Book review: Alternatives to Valium, by Alastair McKay

Alastair McKay

Before I begin this review, I should declare an interest: I worked with Alastair McKay at The Scotsman from 2000-2004, although I use the term “worked with” in the loosest sense. During this time McKay was an assistant editor, responsible for writing the biggest of the big name interviews and helping to shape the overall direction of the paper’s arts and features coverage. My official title was junior arts reporter, but in reality I spent at least half my time opening the mail. It was thanks to McKay, however, that I was put in charge of commissioning live reviews, and when he left in 2004 – although the reasons for his departure were only fully understood by people way above my pay grade – I was still very much aware that something important had been lost; some significant yet intangible part of the paper’s DNA. I still have one of the carefully curated CDs he handed out at his leaving do at the Doric Tavern. The first track? Ivor Cutler reading his poem Creamy Pumpkins. “The world needs its dreamers,” Cutler intones, “heads like creamy pumpkins.” Perhaps newspapers do too.

Anyway, fans of McKay’s wry, thoughtful, precision-tooled writing, which since he left The Scotsman has graced the pages of all the London papers worth gracing, are in for a treat, because almost 300 pages of it are now available in one place , sandwiched between acid green and pink covers.

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Alternatives to Valium – How Punk Rock Saved a Shy Boy’s Life is a book of two halves. The first takes the form of a relatively conventional memoir, if you can describe the story of a bright but painfully shy kid falling in love with punk in 1970s North Berwick as conventional. The second half is also memoir, but memoir once removed. In this latter portion of the book, McKay revisits old recordings of interviews, mostly with rock ‘n’ roll royalty, conducted during the golden years when the cassette recorder was the journalist’s weapon of choice. These aren’t simply reprints of the interviews as he wrote them up back in the day, but accounts of those interviews composed with the benefit of several decades of hindsight. As he puts it at the start of the book, “Interviews are a dance of suspicion and performance. They are also a form of autobiography… What is it that the interviewer hopes to find out? Why do you ask?”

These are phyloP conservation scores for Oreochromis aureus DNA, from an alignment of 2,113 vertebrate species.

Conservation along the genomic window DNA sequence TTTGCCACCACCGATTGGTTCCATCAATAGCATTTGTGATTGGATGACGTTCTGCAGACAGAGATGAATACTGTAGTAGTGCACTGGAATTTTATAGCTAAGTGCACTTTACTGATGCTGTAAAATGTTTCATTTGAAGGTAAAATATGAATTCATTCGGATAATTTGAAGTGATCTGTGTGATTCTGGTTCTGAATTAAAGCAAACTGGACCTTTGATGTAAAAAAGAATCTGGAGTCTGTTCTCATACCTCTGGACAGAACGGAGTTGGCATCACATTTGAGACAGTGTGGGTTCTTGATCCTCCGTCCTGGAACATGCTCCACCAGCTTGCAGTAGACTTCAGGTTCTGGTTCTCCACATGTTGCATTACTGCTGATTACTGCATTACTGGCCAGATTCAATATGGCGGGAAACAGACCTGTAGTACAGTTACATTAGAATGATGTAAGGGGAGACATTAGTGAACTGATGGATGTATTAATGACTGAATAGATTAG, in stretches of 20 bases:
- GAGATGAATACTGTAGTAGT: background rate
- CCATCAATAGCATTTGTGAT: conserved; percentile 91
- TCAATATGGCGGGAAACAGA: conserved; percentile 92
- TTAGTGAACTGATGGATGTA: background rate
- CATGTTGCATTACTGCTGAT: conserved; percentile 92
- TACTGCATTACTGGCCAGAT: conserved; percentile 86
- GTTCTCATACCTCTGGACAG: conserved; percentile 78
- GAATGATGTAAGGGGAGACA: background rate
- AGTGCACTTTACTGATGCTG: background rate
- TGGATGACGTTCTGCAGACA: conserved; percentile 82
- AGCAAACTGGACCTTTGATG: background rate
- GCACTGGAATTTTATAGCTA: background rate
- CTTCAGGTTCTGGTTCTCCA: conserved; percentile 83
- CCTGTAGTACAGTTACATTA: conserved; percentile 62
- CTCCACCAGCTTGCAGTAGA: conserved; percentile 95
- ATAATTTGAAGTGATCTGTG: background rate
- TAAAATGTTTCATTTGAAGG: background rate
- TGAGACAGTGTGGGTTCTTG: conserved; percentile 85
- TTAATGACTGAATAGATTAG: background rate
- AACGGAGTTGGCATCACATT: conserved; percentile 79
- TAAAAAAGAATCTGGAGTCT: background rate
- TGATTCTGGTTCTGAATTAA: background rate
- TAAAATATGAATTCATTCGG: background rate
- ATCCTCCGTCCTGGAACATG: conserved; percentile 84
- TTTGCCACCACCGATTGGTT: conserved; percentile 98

Alternatives to Valium, by Alastair McKay

The early years are a blast, from McKay’s views on his first teacher (“Does she even like children? If she does, it’s a secret”) to his memories of his first fanzine, Blow Your Nose on This (“a montage of crap “) to his first on-stage outing as lead singer of school band The Instant Whips (“I couldn’t sing, so I wore a hat.”) The transgressive allure of punk, as experienced on the sedate streets of North Berwick, is perhaps best summed up by the way in which the owner of the local record shop displayed the latest LPs in the shop window up-side down, their covers hidden from those who might take offence, but still available to those in the know.

The interviews, meanwhile – or rather, the memories of the interviews – are wonderful, peek-behind-the-curtain deconstructions of the creaky edifice of celebrity. McKay is forced to share Willie Nelson with a Finnish journalist who has turned up with an inordinately large tape recorder and an arsenal of staggeringly inane questions; he does his best to interview Rod Stewart in Glasgow while the singer is on a rowdy pre-Scottish Cup Final bender with his mates from him; and in Aberdeen, on a set visit for the BBC mini-series Your Cheatin’ Heart, he gets bored of waiting around for an interview with John Gordon Sinclair and ends up going shopping for dungarees with Tilda Swinton instead. It’s all killer, no filler – and it is all, as McKay himself might say, very punk.

Alternatives to Valium – How Punk Rock Saved a Shy Boy’s Life, by Alastair McKay, Polygon, 292pp, £12.99

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George Holan

George Holan is chief editor at Plainsmen Post and has articles published in many notable publications in the last decade.

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